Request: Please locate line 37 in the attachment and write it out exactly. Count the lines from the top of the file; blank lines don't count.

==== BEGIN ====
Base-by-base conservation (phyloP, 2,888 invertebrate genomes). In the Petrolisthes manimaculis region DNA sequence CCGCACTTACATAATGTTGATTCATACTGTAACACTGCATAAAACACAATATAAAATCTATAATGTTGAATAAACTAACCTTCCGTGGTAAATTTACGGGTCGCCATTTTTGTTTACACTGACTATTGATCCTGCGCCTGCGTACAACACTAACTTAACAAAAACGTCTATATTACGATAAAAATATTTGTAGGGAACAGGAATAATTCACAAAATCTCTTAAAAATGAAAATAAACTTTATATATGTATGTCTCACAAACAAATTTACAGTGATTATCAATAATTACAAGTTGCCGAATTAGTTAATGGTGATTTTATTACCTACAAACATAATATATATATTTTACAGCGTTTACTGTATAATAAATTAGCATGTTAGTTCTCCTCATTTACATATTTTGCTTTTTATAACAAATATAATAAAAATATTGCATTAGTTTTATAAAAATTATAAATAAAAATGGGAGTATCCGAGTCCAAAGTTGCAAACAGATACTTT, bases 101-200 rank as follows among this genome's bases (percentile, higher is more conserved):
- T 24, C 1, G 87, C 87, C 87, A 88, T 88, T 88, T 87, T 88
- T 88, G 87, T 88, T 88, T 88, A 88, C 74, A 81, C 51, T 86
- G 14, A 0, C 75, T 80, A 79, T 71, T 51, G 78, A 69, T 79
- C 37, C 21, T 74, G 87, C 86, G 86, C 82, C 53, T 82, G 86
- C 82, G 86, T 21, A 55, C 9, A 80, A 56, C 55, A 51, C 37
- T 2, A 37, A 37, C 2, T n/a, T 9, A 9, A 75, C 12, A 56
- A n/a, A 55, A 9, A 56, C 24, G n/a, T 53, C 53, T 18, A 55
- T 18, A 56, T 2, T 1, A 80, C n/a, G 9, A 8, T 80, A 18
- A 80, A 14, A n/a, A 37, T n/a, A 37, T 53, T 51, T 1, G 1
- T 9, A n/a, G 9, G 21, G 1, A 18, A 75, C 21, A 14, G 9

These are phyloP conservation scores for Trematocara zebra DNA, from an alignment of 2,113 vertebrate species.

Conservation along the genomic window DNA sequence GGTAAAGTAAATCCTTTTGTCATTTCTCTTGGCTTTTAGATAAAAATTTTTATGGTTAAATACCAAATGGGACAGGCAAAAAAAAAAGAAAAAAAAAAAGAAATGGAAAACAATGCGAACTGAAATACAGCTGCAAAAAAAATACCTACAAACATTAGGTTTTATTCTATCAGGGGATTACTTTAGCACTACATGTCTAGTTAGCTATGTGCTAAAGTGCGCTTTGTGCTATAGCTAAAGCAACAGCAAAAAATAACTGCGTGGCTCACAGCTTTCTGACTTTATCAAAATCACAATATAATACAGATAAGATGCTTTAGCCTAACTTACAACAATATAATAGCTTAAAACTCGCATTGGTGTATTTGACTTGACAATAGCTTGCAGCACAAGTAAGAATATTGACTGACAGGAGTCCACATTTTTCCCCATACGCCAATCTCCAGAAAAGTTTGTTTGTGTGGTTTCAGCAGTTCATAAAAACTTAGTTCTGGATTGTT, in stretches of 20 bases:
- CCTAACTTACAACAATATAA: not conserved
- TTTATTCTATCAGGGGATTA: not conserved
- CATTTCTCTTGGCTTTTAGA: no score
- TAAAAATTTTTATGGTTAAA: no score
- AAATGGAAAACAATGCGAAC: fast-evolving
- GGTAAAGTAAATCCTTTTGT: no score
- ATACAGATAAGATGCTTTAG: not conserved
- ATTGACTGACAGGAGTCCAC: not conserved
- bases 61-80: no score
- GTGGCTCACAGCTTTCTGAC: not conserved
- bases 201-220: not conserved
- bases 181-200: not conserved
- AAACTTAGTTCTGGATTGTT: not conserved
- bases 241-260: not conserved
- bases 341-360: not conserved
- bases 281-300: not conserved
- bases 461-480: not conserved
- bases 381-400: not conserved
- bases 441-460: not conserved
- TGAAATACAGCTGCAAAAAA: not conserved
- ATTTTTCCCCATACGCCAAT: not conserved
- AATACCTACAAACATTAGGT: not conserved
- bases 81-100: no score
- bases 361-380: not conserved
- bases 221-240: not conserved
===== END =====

- bases 361-380: not conserved